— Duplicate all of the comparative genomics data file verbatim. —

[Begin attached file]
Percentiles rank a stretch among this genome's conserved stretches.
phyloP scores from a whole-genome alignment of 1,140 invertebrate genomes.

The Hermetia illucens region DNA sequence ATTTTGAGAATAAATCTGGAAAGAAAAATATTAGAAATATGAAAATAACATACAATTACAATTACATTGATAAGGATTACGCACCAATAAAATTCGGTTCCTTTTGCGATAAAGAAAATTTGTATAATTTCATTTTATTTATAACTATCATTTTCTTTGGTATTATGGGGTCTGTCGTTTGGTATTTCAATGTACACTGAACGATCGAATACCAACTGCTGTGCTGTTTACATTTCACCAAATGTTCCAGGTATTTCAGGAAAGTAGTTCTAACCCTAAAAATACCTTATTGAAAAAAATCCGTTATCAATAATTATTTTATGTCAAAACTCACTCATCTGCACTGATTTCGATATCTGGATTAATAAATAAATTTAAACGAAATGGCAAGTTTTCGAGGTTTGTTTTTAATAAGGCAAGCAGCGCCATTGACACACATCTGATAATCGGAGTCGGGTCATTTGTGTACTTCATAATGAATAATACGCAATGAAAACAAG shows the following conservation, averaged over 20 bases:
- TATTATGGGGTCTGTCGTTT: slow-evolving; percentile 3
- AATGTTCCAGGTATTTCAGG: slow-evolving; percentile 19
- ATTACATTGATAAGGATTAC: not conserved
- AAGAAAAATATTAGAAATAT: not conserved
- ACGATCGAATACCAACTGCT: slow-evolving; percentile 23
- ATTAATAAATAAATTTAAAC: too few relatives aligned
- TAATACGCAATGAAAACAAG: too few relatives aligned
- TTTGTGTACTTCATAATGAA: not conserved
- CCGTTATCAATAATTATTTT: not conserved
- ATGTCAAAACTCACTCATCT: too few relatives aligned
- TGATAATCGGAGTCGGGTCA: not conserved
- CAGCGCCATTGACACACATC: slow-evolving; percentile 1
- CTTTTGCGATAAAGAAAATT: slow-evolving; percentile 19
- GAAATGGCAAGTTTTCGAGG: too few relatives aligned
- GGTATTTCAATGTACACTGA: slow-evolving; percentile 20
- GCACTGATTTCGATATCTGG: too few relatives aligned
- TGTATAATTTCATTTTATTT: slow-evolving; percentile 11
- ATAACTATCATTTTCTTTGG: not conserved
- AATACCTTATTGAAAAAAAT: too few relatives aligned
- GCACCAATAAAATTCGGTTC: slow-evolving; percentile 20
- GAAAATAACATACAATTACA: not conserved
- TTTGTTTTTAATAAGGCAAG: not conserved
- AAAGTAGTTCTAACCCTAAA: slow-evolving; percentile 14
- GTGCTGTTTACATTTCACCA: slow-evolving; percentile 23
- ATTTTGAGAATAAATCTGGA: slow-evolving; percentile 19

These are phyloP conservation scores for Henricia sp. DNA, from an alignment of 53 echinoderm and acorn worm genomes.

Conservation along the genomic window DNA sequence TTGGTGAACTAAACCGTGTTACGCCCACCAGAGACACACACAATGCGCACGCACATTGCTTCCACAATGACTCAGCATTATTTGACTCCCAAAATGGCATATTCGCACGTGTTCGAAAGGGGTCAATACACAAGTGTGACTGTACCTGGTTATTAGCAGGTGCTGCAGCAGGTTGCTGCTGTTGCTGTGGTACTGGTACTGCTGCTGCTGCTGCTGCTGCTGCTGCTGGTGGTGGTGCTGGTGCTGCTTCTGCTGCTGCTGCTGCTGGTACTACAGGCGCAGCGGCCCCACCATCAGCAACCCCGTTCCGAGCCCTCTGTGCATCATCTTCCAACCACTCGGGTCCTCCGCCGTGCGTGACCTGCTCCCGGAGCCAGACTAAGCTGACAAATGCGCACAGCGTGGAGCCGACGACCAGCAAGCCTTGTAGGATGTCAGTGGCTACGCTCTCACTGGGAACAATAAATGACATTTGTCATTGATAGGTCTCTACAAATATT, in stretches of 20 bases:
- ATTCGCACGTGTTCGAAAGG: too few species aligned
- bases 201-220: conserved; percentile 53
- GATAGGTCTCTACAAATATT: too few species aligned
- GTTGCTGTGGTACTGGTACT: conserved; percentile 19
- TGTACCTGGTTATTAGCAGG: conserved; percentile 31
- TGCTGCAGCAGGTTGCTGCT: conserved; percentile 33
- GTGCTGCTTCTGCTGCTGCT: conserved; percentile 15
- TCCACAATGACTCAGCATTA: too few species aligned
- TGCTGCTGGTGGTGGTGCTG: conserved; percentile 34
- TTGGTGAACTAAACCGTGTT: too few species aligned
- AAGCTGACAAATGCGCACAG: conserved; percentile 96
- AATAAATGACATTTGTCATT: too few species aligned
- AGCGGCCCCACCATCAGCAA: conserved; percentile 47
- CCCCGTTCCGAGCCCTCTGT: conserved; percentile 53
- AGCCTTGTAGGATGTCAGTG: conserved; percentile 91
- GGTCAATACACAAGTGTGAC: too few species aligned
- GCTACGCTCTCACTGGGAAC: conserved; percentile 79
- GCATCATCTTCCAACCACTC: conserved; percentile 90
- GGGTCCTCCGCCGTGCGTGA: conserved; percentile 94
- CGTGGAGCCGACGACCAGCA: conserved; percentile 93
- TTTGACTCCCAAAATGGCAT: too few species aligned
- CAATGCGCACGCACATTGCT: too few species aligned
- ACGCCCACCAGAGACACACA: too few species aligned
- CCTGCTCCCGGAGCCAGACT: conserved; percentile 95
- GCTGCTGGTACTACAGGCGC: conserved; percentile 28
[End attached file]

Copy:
Percentiles rank a stretch among this genome's conserved stretches.
phyloP scores from a whole-genome alignment of 1,140 invertebrate genomes.

The Hermetia illucens region DNA sequence ATTTTGAGAATAAATCTGGAAAGAAAAATATTAGAAATATGAAAATAACATACAATTACAATTACATTGATAAGGATTACGCACCAATAAAATTCGGTTCCTTTTGCGATAAAGAAAATTTGTATAATTTCATTTTATTTATAACTATCATTTTCTTTGGTATTATGGGGTCTGTCGTTTGGTATTTCAATGTACACTGAACGATCGAATACCAACTGCTGTGCTGTTTACATTTCACCAAATGTTCCAGGTATTTCAGGAAAGTAGTTCTAACCCTAAAAATACCTTATTGAAAAAAATCCGTTATCAATAATTATTTTATGTCAAAACTCACTCATCTGCACTGATTTCGATATCTGGATTAATAAATAAATTTAAACGAAATGGCAAGTTTTCGAGGTTTGTTTTTAATAAGGCAAGCAGCGCCATTGACACACATCTGATAATCGGAGTCGGGTCATTTGTGTACTTCATAATGAATAATACGCAATGAAAACAAG shows the following conservation, averaged over 20 bases:
- TATTATGGGGTCTGTCGTTT: slow-evolving; percentile 3
- AATGTTCCAGGTATTTCAGG: slow-evolving; percentile 19
- ATTACATTGATAAGGATTAC: not conserved
- AAGAAAAATATTAGAAATAT: not conserved
- ACGATCGAATACCAACTGCT: slow-evolving; percentile 23
- ATTAATAAATAAATTTAAAC: too few relatives aligned
- TAATACGCAATGAAAACAAG: too few relatives aligned
- TTTGTGTACTTCATAATGAA: not conserved
- CCGTTATCAATAATTATTTT: not conserved
- ATGTCAAAACTCACTCATCT: too few relatives aligned
- TGATAATCGGAGTCGGGTCA: not conserved
- CAGCGCCATTGACACACATC: slow-evolving; percentile 1
- CTTTTGCGATAAAGAAAATT: slow-evolving; percentile 19
- GAAATGGCAAGTTTTCGAGG: too few relatives aligned
- GGTATTTCAATGTACACTGA: slow-evolving; percentile 20
- GCACTGATTTCGATATCTGG: too few relatives aligned
- TGTATAATTTCATTTTATTT: slow-evolving; percentile 11
- ATAACTATCATTTTCTTTGG: not conserved
- AATACCTTATTGAAAAAAAT: too few relatives aligned
- GCACCAATAAAATTCGGTTC: slow-evolving; percentile 20
- GAAAATAACATACAATTACA: not conserved
- TTTGTTTTTAATAAGGCAAG: not conserved
- AAAGTAGTTCTAACCCTAAA: slow-evolving; percentile 14
- GTGCTGTTTACATTTCACCA: slow-evolving; percentile 23
- ATTTTGAGAATAAATCTGGA: slow-evolving; percentile 19

These are phyloP conservation scores for Henricia sp. DNA, from an alignment of 53 echinoderm and acorn worm genomes.

Conservation along the genomic window DNA sequence TTGGTGAACTAAACCGTGTTACGCCCACCAGAGACACACACAATGCGCACGCACATTGCTTCCACAATGACTCAGCATTATTTGACTCCCAAAATGGCATATTCGCACGTGTTCGAAAGGGGTCAATACACAAGTGTGACTGTACCTGGTTATTAGCAGGTGCTGCAGCAGGTTGCTGCTGTTGCTGTGGTACTGGTACTGCTGCTGCTGCTGCTGCTGCTGCTGCTGGTGGTGGTGCTGGTGCTGCTTCTGCTGCTGCTGCTGCTGGTACTACAGGCGCAGCGGCCCCACCATCAGCAACCCCGTTCCGAGCCCTCTGTGCATCATCTTCCAACCACTCGGGTCCTCCGCCGTGCGTGACCTGCTCCCGGAGCCAGACTAAGCTGACAAATGCGCACAGCGTGGAGCCGACGACCAGCAAGCCTTGTAGGATGTCAGTGGCTACGCTCTCACTGGGAACAATAAATGACATTTGTCATTGATAGGTCTCTACAAATATT, in stretches of 20 bases:
- ATTCGCACGTGTTCGAAAGG: too few species aligned
- bases 201-220: conserved; percentile 53
- GATAGGTCTCTACAAATATT: too few species aligned
- GTTGCTGTGGTACTGGTACT: conserved; percentile 19
- TGTACCTGGTTATTAGCAGG: conserved; percentile 31
- TGCTGCAGCAGGTTGCTGCT: conserved; percentile 33
- GTGCTGCTTCTGCTGCTGCT: conserved; percentile 15
- TCCACAATGACTCAGCATTA: too few species aligned
- TGCTGCTGGTGGTGGTGCTG: conserved; percentile 34
- TTGGTGAACTAAACCGTGTT: too few species aligned
- AAGCTGACAAATGCGCACAG: conserved; percentile 96
- AATAAATGACATTTGTCATT: too few species aligned
- AGCGGCCCCACCATCAGCAA: conserved; percentile 47
- CCCCGTTCCGAGCCCTCTGT: conserved; percentile 53
- AGCCTTGTAGGATGTCAGTG: conserved; percentile 91
- GGTCAATACACAAGTGTGAC: too few species aligned
- GCTACGCTCTCACTGGGAAC: conserved; percentile 79
- GCATCATCTTCCAACCACTC: conserved; percentile 90
- GGGTCCTCCGCCGTGCGTGA: conserved; percentile 94
- CGTGGAGCCGACGACCAGCA: conserved; percentile 93
- TTTGACTCCCAAAATGGCAT: too few species aligned
- CAATGCGCACGCACATTGCT: too few species aligned
- ACGCCCACCAGAGACACACA: too few species aligned
- CCTGCTCCCGGAGCCAGACT: conserved; percentile 95
- GCTGCTGGTACTACAGGCGC: conserved; percentile 28